As he awaits sentencing for first-degree murder, Scott Roeder said in an interview released Monday that he has little sympathy for Wichita abortion doctor George Tiller's family.
The fact that George Tiller was involved in the practice that he was, similar to that of a hit man, if you could have sympathy for a hit mans family, that is the sympathy I would have, Roeder told anti-abortion activist Dave Leach in interviews recorded last week from jail. If they would have talked the man into stopping his practice many years ago, this would not have had to happen.
Leach posted a recording of the interviews Monday on YouTube.
Roeder, 51, of Kansas City, was convicted Jan. 29 of shooting Tiller to death last May. He faces life in prison when sentenced on March 9, and prosecutors said they would ask that he not be eligible for parole for 50 years.
In the 10-minute recording, Roeder talked about his trial, saying it wasnt fair for the judge to keep the abortion issue out of the testimony. He likened it to having a trial for John Brown but saying it was not over slavery.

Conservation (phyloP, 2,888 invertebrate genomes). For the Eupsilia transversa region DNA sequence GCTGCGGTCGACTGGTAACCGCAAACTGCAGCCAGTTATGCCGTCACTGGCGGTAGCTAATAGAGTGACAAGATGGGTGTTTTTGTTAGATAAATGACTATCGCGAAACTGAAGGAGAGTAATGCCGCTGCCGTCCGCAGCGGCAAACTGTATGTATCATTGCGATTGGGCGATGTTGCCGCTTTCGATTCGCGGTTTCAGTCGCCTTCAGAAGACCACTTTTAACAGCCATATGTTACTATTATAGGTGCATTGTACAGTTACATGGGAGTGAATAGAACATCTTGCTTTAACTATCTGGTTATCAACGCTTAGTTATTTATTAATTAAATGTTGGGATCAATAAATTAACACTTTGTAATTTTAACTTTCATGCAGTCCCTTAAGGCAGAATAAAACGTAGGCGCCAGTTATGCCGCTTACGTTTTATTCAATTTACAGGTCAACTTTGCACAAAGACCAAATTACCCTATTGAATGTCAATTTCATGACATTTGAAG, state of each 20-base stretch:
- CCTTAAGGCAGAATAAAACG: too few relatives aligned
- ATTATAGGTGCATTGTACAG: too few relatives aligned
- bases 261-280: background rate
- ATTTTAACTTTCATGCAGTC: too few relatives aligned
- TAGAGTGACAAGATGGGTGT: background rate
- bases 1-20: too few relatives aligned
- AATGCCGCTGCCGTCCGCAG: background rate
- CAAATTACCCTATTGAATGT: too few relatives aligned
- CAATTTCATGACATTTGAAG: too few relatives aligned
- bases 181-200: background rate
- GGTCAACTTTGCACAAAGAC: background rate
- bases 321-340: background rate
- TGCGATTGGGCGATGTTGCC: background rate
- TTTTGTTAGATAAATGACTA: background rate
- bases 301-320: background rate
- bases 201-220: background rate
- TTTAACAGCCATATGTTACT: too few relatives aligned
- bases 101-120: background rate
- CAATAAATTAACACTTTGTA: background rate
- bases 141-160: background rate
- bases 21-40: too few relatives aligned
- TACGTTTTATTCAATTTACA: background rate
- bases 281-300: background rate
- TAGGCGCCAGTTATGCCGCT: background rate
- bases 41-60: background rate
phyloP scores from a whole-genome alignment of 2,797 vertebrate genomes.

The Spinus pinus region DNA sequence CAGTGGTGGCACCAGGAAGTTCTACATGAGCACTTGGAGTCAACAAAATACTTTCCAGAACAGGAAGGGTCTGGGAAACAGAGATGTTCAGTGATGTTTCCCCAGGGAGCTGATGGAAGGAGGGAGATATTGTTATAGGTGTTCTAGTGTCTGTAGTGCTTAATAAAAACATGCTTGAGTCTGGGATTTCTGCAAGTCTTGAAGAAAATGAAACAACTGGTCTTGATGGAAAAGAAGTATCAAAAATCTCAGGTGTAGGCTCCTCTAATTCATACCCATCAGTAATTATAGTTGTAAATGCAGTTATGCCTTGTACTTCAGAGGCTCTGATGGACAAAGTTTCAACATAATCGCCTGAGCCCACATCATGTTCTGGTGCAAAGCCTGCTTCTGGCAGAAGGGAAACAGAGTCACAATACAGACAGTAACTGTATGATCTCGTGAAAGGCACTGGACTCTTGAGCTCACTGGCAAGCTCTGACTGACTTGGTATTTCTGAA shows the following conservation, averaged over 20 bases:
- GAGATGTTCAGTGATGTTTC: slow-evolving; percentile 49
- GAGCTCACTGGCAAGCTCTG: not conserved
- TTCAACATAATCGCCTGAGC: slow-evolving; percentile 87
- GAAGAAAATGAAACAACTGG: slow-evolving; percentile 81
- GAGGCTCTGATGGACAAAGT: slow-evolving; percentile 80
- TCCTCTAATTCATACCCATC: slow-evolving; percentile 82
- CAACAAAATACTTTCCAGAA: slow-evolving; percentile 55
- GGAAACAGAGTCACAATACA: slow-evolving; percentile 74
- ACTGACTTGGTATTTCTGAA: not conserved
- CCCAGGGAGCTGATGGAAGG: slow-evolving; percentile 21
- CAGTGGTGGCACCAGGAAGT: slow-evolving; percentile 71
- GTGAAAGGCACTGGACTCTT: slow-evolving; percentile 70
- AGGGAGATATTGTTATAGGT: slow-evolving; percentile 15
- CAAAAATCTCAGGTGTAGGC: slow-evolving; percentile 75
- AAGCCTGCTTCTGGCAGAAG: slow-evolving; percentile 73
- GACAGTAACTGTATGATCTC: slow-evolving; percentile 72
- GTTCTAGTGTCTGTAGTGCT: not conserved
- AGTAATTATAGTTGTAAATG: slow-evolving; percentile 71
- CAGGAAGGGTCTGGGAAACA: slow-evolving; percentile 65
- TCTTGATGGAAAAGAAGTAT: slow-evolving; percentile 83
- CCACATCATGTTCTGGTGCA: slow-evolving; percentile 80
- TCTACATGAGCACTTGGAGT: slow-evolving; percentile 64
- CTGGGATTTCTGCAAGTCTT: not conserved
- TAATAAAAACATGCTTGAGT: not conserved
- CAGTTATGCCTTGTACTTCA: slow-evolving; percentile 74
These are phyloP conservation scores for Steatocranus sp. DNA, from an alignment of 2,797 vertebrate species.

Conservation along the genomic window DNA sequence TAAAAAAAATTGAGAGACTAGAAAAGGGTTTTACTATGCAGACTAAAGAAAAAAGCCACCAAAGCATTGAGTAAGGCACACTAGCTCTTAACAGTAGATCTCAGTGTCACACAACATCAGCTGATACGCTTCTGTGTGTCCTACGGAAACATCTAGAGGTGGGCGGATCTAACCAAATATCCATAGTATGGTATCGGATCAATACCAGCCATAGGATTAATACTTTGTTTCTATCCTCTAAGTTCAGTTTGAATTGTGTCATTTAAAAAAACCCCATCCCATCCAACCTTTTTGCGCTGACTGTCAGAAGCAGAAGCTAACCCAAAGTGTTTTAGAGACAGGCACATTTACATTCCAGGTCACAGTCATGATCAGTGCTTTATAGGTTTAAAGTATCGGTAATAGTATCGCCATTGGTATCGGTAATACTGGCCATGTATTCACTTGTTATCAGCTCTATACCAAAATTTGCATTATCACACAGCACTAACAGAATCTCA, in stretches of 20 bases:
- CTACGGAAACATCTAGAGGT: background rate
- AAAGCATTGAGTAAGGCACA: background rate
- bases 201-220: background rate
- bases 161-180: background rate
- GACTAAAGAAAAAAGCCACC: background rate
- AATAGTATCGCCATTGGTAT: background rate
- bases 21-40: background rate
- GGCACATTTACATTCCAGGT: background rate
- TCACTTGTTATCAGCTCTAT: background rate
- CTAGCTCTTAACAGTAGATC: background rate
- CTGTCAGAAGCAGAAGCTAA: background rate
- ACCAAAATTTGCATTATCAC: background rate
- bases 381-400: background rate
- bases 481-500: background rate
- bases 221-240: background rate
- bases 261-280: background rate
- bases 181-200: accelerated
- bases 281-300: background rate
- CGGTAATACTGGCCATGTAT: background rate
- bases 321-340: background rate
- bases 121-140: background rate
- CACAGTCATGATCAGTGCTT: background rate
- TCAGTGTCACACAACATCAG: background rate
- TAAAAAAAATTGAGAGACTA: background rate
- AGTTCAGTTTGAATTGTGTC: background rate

My beliefs were that the lives of unborn children were being taken through abortion, he said. How you keep that out of a trial is beyond me, because that was the one entire motive for the action that was taken.
Carl Tobias, a law professor at the University of Richmond School of Law, said Roeders statements could be used against him at his sentencing.
Typically, in this kind of case, the defendant would want to do everything he or she could do to avoid a stiff sentence, Tobias said. So what lawyers tend to advise their clients and clients usually follow their advice is to say nothing, just because of the concern about prejudicing the sentencing.
However, he added: There hasnt been very much thats been normal about this case.
Steve Osburn, one of Roeders attorneys, said Monday afternoon that he didnt know about the interview on YouTube, and neither he nor Roeder attorney Mark Rudy responded after learning about it. But after Roeders verdict, Rudy had told reporters that it was difficult to keep Roeder from talking about his case.